11. yardsmith

    yardsmith Senior Member
    Messages: 255

    My Boss plow gets the Vee treatment, which is nice for gas mpg-every little bit helps.
    The Meyers I vary. I do both. In town, when I keep it straight, it's lowered just a little, to keep air coming to the radiator. Esp. on highway, it gets up to 210* in a hurry if the blade is up.
    I keep it straight because it doesn't stick way into the crowd/traffic. 2 yrs. ago I was angled, backing up & turning too & scraped a guys quarter panel wide open: $900 damage (ouch!)
    Since then, it's straight most of the time in town. I can maneuver better in town with it parallel to my front end.
    If I'm 35 mph +, or on open road, then I angle it for aerodynamics/ gas mpg sake. I angle to the left, with right side way out in front, so is easier to drive among traffic coming at you on 2 lane roads, etc. I feel safer with that side close to the truck. I can see better for turns & watching out for the idiot who never looks for the other guy. Hope that makes sense.
  12. Alan

    Alan Addict
    Messages: 1,393

    We always carry angled to the left. I figure that if we were to hit an oncoming car it would be a lot more of a glancing blow than if they got the raised corner in the windshield..
  13. John DiMartino

    John DiMartino Veteran
    Messages: 2,154

    I angle to the left too,this way if someone hits me it throws them off into the shoulder,and me to my shoulder.If i was angled to the right,we would go into oncoming traffic and risk a head-on.I d rather eat a guard rail or ditch it then go head on any day if it ever came down to one or the other.
  14. slplow

    slplow Veteran
    Messages: 623

    With my 9ft western I have to angle it to the right if there is snow on the road because it makes a rooster-tail and I don't want to hit cars going the opposite direction then me. If no snow to the left. On 8ft and under i go straight around town but will angle it when going over 40ml for better fuel economy.
  15. Matt

    Matt Member
    Messages: 68

    There are guys around here with the V's that seem to think that the scoop position is the best. Must be they want to be as long as possible and like spending more on fuel. We either put in the V position or angled to the left with the straight blades.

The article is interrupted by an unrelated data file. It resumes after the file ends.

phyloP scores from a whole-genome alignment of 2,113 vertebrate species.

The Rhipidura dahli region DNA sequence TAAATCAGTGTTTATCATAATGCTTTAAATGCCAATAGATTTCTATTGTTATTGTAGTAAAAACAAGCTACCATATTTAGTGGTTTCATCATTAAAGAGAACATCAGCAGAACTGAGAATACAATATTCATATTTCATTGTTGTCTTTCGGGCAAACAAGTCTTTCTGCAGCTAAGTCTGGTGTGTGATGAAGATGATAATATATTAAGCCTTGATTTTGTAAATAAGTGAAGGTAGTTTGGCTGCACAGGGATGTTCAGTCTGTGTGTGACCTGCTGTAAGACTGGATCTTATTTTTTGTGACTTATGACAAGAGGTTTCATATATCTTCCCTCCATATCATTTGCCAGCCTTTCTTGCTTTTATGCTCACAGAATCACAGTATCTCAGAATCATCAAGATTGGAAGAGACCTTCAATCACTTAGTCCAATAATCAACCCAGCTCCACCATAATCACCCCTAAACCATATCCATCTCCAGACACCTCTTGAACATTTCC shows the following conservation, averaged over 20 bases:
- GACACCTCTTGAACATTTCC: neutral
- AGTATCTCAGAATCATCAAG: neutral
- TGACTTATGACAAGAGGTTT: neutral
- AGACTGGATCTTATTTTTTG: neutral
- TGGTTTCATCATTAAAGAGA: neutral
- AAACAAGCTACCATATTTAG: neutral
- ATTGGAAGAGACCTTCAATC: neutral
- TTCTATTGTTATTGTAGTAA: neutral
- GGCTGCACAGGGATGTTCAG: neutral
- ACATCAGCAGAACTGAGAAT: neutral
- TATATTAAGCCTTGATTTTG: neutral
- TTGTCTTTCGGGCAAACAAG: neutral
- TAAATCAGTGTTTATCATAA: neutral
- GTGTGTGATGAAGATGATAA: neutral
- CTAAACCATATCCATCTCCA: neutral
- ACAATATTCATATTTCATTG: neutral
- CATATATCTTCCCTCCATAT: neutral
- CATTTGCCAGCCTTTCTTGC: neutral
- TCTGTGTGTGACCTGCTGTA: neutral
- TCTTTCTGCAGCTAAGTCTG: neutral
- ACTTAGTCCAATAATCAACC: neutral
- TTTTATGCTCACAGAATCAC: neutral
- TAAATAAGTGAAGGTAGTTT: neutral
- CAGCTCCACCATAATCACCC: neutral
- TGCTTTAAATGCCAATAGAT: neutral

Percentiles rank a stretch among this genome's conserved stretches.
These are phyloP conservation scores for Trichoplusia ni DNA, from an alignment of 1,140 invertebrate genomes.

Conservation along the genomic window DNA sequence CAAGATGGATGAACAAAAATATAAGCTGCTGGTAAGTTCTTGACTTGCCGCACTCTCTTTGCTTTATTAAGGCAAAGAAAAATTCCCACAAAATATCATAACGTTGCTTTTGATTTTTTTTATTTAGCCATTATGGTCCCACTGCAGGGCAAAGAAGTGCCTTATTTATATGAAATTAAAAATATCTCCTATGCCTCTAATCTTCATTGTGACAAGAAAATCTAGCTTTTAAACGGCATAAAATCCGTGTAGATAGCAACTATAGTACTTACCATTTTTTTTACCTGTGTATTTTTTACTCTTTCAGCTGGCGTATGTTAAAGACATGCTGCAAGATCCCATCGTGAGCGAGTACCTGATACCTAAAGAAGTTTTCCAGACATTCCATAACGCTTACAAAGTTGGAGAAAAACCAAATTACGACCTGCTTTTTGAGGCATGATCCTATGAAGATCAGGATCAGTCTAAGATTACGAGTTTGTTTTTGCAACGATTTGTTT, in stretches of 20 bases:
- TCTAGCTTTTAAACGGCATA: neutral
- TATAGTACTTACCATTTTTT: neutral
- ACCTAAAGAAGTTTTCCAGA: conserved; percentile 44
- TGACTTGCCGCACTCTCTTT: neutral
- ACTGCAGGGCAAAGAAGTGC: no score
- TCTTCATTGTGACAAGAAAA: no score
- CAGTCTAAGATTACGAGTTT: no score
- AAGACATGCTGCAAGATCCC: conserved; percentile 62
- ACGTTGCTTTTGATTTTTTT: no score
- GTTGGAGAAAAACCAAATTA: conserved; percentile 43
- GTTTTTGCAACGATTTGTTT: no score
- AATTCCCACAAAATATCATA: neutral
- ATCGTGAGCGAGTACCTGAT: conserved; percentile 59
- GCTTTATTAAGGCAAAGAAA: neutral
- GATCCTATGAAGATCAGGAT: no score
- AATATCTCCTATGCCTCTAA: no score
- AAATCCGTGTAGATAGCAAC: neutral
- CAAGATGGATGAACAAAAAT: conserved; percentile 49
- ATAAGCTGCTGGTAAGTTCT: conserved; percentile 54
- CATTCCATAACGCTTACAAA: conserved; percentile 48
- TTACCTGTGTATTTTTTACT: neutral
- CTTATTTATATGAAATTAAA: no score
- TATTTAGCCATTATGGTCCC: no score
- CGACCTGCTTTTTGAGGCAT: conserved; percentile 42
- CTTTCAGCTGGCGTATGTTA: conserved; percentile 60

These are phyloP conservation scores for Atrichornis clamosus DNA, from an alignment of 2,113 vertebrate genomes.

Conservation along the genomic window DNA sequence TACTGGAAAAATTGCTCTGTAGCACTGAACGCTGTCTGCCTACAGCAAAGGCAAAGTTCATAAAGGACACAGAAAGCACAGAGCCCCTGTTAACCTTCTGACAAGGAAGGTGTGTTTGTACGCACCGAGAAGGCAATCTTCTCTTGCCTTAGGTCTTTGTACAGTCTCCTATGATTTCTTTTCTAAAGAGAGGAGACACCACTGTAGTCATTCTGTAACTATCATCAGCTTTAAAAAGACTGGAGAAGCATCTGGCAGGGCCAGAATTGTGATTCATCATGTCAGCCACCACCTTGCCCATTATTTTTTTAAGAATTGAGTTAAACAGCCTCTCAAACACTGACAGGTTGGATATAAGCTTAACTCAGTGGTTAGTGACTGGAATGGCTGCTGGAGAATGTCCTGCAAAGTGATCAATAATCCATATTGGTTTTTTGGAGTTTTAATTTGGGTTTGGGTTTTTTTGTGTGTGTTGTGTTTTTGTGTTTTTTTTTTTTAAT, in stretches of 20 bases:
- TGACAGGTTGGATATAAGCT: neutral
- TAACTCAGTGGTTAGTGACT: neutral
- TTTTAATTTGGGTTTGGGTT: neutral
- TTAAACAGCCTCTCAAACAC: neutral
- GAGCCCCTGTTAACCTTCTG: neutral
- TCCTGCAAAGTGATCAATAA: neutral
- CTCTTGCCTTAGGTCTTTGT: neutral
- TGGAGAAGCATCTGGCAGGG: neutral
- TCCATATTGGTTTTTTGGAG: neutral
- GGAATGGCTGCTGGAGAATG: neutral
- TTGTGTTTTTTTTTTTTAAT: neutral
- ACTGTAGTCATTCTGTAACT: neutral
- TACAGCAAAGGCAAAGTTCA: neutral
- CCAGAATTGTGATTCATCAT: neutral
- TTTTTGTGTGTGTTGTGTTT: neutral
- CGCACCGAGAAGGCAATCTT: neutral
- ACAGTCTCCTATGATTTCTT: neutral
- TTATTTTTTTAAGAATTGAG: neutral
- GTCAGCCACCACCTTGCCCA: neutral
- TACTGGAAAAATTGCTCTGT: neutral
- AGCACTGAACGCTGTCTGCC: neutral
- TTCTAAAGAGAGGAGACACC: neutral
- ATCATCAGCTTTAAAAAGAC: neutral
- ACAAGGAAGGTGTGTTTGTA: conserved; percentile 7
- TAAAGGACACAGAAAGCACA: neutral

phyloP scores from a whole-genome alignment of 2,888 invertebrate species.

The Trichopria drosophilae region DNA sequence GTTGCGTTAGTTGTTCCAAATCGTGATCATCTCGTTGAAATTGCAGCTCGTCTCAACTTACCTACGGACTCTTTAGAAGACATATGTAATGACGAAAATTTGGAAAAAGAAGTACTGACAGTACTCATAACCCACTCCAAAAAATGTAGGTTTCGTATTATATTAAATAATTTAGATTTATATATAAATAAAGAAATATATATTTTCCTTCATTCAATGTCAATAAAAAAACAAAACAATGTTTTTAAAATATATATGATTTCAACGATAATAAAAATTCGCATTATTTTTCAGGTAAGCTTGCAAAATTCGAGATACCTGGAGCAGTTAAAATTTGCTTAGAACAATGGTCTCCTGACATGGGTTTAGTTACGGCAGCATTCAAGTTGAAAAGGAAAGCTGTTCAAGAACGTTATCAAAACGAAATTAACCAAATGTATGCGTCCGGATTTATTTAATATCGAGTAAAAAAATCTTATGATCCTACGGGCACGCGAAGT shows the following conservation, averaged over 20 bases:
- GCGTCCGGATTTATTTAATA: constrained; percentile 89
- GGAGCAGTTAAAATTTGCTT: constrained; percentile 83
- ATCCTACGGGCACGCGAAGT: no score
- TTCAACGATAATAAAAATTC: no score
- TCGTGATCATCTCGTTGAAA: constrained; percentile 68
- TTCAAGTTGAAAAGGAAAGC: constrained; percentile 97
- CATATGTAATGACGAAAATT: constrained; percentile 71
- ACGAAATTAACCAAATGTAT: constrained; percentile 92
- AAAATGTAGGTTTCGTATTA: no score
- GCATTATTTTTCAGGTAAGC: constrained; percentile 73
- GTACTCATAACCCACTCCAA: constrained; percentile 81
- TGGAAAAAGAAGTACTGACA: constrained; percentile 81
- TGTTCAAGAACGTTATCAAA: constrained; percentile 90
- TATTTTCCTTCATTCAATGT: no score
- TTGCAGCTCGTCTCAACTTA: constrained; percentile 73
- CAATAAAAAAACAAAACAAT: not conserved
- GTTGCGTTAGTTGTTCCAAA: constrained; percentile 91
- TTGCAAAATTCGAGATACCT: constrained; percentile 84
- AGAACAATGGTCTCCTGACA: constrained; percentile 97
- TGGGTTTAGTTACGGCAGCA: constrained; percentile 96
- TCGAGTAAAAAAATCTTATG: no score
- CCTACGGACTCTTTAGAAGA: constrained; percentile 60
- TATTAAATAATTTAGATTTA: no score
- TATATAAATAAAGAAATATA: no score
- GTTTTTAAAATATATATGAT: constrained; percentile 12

16. plowboy876

    plowboy876 Junior Member
    Messages: 4

    I run with the blade angled RIGHT (lower part to the passenger side of the truck).

    Let me explain..I'm in SW lower Michigan, in a rural area for the most part. I travel a lot of country roads and with the angle to the right, there is less danger of the blade catching and sucking you in...(ive seen this happen to several unexperienced plower wanna bee's)

    As far as lights, I run a double rotating beacon. I want the average dip **** i'm not paying attention driver out there to see me from a distance before they see me up REAL CLOSE......

    just my opinion
    Please watch the language in your posts. Many younger uses are on line. Thank You

    [Edited by plowking35 on 12-27-2000 at 10:31 PM]
  17. Greenkeepers

    Greenkeepers Member
    Messages: 42

    We always travel with ours angled to the right. This is a little bit of a pain because it is high on the drivers side but at least you know where the edge is. Just my $.02
  18. plowguy06

    plowguy06 Member
    from Ohio
    Messages: 84

    I have seen lots of city trucks (international 4700/4900) that keep the plows down and straight when they are just salting.
  19. zipp669

    zipp669 Junior Member
    Messages: 29

    I usually run angled left.
    But move it accordingly left, right or straight.
    Angled geves you alot more airflow & your engine doesnt heat up.
    on the reason to angle left most of the time-if it was angled right & when you make a right hand turn there is more of the blade sticking out to hit a vehicle. especially on the wide turns or narrow streets.
    my .02 cents worth
  20. thelawnguy

    thelawnguy Addict
    Messages: 1,011

    Since my last post at this thread, I have started driving with the plow angled left, and feel more comfortable on the road than having it straight (if for no other reason than it not being as wide).